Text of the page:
Great Irish Famine - what the starving were eating

Analysis of teeth from the 1840s has shed new light on what people ate before and during the Great Famine of Ireland, according to research by Scottish experts.

The famine led to the deaths of over a million people in Ireland.

Approximately a million people in Ireland lost their lives to starvation and epidemic disease between 1846 and 1851 after the potato crop failed in successive years - estimated to be around one eighth of the population.

The loss of life was proportionately more destructive than the majority of modern day famines.

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Scientific analysis of dental calculus – plaque build-up – of victims found evidence of corn (maize), oats, potato, wheat and milk foodstuffs.

The corn came from so-called Indian meal imported in vast amounts to Ireland from the United States as relief food for the starving populace.

They also discovered egg protein in the calculus of three people – more associated with diets of non-labouring or better off social classes.

Researchers analysed calculus on teeth from the human remains of 42 people, aged approximately 13 years and older who died in the Kilkenny Union Workhouse and were buried in mass burial pits on its grounds.

The study is a collaboration between researchers from the universities of Edinburgh, Harvard, Otago in New Zealand, York, Zurich, and the Max Planck Institute for the Science of Human History in Germany.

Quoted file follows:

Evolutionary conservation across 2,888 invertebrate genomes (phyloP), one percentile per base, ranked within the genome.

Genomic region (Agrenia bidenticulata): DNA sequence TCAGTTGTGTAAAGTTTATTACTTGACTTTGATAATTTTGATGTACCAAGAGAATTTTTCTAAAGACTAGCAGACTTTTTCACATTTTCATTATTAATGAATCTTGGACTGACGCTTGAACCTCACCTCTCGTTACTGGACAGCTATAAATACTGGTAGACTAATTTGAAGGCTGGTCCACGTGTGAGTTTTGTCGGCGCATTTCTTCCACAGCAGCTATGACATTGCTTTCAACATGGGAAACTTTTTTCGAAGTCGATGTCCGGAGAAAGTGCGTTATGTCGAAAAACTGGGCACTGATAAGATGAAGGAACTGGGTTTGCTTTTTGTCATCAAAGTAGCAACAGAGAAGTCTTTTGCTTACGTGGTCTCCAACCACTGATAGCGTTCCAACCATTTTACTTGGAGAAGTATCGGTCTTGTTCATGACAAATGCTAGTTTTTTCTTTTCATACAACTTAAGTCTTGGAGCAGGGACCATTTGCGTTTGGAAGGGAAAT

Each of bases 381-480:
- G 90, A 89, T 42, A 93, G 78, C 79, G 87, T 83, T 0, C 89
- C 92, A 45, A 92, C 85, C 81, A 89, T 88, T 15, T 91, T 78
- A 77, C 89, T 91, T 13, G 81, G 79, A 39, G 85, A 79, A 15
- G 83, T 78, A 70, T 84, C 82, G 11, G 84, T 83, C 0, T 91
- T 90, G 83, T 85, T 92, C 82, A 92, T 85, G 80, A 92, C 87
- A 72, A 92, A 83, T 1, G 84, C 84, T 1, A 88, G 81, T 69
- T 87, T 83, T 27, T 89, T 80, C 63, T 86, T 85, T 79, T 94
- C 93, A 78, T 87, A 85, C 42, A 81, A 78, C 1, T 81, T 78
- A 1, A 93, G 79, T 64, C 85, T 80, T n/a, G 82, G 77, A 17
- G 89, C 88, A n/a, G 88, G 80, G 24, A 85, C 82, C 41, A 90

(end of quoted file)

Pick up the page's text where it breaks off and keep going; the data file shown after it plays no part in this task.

Dr Jonny Geber of the University of Edinburgh’s school of history, classics and archaeology, said: “The results of this study is consistent with the historical accounts of the Irish labourer’s diet before and during the Famine.

“It also shows how the notoriously monotonous potato diet of the poor was opportunistically supplemented by other foodstuffs, such as eggs and wheat, when available.

“The Great Irish Famine was one of the worst subsistence crises in history but it was foremost a social disaster induced by the lack of access to food and not the lack of food availability.”

The study is published in the Proceedings of the National Academy of Sciences of the United States of America.

It was funded by the Royal Irish Academy in partnership with the National Monuments Service, Wellcome, Johan and Jakob Söderberg’s Foundation, the US National Science Foundation and the Max Planck Institute for the Science of Human History in Germany.